Nevertheless, this seems to be an incredibly powerful search tool. It will not replace Google for genealogical data, but it will be a site many of us commonly use, particularly when our searches turn on a majority of social media pages, instead of genealogical gold.

RootsTech 2011: Keynote Addresses

The keynote addresses for the RootsTech 2011 conference are now available for viewing on the RootsTech site:


These videos include:

  • Jay Verkler – CEO of FamilySearch International – Opening Keynote “Warm-Down” Address (34:18)
  • Barry Ewell – “Digitally Preserving Your Family Heritage.” This one seems a little over-the-top, and not really focused. Mr. Ewell knows a lot about digital preservation, but after pointing out that all of his slides and thoughts on the topic could not fit into a one-hour talk, proceeds to lose his focus. However, the ability to pause and take notes makes this better on video. (58:00)
  • Curt B. Witcher – Historical Genealogy Department Manager, Allen County Public Library. A talk on the changing times in genealogy, with an introduction by Tim Sullivan, CEO of Ancestry.com (1:09:33)
  • Brian Pugh – “Cloud Computing: What it is and how we used it to build familysearch.org” (1:03:00)
  • Thomas MacEntee – “Virtual Presentation Round Table” Featuring Lisa Louise Cooke, Marian Pierre-Louis, Geoff Rasmussen, Pat Richley-Erickson, Allison Stacey, and Maureen Taylor. A well-balanced, well-moderated discussion of how presenters can give virtual presentations, and how genealogical societies can facilitate this service. (1:03:57)
  • Brewster Kahle – Founder of the Internet Archive – This is a powerful speech, and was one of the highlights of the conference for me. (51:17)

This is a fair representation of the conference. It was what we call in high-tech “drinking from the fire hose.” At approximately 5 1/2 hours, this will either take a good chunk of your day.

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G-Mail Smart Labels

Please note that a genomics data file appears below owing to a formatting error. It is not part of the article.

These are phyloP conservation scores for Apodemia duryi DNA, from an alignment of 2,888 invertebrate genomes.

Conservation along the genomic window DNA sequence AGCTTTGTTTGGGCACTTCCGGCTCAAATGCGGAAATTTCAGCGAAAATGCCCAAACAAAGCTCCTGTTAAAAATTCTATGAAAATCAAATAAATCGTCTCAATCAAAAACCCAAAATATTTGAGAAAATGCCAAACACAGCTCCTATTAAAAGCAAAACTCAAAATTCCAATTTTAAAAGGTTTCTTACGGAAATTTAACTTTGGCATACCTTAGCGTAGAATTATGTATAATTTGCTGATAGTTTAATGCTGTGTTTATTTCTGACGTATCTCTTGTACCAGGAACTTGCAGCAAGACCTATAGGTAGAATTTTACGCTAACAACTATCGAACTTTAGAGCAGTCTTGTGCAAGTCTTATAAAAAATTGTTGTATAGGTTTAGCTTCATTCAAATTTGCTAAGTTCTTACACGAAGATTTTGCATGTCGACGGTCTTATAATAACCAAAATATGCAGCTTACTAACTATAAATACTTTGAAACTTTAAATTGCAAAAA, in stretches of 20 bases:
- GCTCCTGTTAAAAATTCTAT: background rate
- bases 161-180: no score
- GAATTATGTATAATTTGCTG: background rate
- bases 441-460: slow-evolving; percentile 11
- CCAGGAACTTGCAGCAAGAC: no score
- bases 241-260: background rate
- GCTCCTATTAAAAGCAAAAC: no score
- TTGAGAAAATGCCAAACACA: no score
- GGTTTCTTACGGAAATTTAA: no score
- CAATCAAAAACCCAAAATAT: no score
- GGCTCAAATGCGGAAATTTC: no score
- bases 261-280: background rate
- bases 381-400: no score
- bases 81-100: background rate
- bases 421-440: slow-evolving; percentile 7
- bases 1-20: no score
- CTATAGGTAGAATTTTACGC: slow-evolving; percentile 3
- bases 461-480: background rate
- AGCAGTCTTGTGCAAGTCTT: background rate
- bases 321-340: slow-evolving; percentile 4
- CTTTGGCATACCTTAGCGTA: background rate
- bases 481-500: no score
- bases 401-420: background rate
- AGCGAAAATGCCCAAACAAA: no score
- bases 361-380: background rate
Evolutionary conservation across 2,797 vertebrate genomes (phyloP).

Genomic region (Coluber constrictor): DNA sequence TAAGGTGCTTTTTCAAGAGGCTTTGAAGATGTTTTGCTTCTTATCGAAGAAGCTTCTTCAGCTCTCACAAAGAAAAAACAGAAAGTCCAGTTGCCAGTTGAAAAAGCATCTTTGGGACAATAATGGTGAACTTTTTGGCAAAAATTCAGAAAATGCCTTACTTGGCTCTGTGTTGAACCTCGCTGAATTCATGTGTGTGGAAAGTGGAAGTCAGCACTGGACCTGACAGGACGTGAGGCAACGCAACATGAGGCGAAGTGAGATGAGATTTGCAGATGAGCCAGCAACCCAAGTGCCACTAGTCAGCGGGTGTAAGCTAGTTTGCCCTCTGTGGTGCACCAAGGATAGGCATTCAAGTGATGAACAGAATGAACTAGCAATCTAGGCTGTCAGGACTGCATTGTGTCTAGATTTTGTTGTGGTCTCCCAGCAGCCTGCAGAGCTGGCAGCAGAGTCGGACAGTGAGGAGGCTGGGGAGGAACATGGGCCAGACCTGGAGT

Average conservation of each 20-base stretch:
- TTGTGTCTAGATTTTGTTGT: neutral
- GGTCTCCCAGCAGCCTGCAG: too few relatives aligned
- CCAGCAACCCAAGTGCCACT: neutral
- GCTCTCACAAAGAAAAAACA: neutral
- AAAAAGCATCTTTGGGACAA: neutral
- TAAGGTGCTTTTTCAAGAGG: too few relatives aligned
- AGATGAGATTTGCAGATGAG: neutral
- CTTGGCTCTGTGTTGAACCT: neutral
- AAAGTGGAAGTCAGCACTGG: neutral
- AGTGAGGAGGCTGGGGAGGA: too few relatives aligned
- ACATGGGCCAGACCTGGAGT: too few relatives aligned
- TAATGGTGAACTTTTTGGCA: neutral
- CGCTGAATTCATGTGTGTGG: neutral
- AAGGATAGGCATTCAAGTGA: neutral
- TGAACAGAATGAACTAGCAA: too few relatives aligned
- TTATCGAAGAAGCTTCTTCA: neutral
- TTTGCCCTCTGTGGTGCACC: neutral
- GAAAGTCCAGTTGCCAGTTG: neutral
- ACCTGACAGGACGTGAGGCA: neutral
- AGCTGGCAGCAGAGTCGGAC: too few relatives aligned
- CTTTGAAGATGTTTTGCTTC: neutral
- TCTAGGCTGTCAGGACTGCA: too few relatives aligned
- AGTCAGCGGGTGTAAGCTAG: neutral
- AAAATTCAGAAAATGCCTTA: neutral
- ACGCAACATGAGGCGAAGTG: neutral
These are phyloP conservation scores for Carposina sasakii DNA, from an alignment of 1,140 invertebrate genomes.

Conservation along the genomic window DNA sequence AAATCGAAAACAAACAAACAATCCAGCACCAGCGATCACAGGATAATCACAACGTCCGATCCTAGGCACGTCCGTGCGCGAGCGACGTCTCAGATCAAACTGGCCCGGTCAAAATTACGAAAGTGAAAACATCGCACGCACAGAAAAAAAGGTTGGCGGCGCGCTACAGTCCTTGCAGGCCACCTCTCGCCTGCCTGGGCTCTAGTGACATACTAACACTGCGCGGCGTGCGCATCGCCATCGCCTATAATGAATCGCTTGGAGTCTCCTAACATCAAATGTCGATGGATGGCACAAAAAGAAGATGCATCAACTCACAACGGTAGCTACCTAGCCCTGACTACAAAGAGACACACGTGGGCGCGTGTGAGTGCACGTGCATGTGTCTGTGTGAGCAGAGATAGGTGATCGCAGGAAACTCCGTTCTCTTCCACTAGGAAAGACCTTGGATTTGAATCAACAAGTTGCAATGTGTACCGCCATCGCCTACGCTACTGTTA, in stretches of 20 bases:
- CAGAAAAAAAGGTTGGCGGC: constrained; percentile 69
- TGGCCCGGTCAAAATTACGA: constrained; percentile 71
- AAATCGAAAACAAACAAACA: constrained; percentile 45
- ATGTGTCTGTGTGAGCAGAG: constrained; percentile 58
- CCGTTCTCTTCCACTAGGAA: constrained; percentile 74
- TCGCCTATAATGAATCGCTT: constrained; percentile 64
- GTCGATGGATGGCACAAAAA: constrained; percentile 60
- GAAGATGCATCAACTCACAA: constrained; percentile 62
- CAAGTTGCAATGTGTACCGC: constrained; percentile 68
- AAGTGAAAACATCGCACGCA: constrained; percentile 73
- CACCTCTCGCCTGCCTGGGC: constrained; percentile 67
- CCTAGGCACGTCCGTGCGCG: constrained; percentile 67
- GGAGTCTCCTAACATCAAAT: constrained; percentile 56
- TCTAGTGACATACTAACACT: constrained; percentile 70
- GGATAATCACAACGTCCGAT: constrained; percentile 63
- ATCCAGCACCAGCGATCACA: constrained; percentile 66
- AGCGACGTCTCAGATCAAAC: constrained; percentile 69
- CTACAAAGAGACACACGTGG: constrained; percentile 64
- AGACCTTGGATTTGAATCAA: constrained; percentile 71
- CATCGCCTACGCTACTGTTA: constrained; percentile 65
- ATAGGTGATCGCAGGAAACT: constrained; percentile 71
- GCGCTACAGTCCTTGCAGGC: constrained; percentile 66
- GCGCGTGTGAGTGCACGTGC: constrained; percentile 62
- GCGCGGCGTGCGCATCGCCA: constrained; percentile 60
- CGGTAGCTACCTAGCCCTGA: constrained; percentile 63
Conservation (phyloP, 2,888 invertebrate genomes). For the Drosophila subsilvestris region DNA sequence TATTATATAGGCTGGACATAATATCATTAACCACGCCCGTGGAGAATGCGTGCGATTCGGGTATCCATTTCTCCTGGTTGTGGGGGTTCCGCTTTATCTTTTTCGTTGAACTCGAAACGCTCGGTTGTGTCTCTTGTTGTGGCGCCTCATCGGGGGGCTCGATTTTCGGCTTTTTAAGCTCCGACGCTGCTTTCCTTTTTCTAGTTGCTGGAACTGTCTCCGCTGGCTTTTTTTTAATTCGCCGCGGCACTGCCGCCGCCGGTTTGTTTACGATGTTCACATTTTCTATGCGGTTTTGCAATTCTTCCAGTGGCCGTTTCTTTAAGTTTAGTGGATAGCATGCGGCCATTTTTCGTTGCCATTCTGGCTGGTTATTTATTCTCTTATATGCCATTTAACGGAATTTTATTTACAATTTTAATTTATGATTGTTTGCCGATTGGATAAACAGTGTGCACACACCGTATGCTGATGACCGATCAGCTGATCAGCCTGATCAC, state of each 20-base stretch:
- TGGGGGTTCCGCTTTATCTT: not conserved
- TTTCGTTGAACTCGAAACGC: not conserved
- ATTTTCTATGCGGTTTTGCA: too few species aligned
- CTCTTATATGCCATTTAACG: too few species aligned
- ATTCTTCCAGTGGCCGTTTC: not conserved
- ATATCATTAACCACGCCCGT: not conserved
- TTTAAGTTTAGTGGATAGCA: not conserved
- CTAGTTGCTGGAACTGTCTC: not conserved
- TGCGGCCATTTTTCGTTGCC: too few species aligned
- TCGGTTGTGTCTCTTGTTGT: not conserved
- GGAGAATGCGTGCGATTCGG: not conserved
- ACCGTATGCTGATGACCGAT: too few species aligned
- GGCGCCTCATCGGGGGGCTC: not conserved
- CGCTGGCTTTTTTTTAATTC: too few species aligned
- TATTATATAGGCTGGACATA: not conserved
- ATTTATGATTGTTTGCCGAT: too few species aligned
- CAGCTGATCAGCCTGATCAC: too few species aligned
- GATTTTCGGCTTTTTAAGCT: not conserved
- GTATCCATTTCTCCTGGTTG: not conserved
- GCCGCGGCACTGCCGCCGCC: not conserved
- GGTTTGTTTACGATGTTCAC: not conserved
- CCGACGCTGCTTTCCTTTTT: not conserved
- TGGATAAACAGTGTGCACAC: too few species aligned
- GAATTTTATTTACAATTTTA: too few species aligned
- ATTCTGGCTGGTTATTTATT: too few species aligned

Google Smart Labels
Google Smart Labels

I don’t know about you, but I am drowning in e-mail.

Most of my non-day job e-mail goes into a couple of Google G-mail accounts. This is mainly because G-mail has so many features to help me sort, find, and respond to e-mail.

First off, I get almost zero spam, because Google’s spam filters use the power of the userbase of G-mail to identify spam. If tens of thousands of people flag something as spam or phishing, it probably is, so G-mail whisks it away from your in box.

Next, G-mail lets you create any number of filters for incoming messages. You can have messages that you want to store (receipts, say), but do not want in your inbox moved into a Receipts folder and removed from the inbox. Automatically. Every time.

Searching in G-mail is just as intuitive, quick and powerful as searching the web. (And, if you are in G-mail and want to search the web, there’s a button to quickly get search results from the web instead of from your e-mail.)

But Google is going further than any other e-mail product with G-mail. They are helping you automatically sort your mail without you having to set up filters. Last year, Google released something called Priority Inbox, which does a fairly serviceable job of predicting what might be of more importance to you, based on what you read and reply to. Over the last couple of days, Google has released a new feature for G-mail into Google Labs. It’s called “Smart Labels.” As e-mail comes in, Google looks to see if it is a Notification (something sent directly to you, but not from someone you have ever replied to, or perhaps with a no-reply setting in the header), Bulk Mail (an e-mail mass mailing list), or Forums (from a group mailing list). If so, it tags your e-mail with one of these labels, and, if you tell it so by simply clicking a checkbox, it can remove that e-mail from your inbox.

To set this up, log into G-mail, go to Settings and then Labs, and scroll down until you see Smart Labels and mark that Enabled. For more information, see Google’s G-mail blog entry on this feature.

This looks powerful to me, and already has given me a smaller inbox where I will have most of my tasks and must-respond items.

In case you are wondering, “How does this relate to genealogy?” the answer is that time spent wrestling with your e-mail inbox is time not spent on your research. Google continues to help streamline the way e-mail works so we can get back to something we would rather be doing.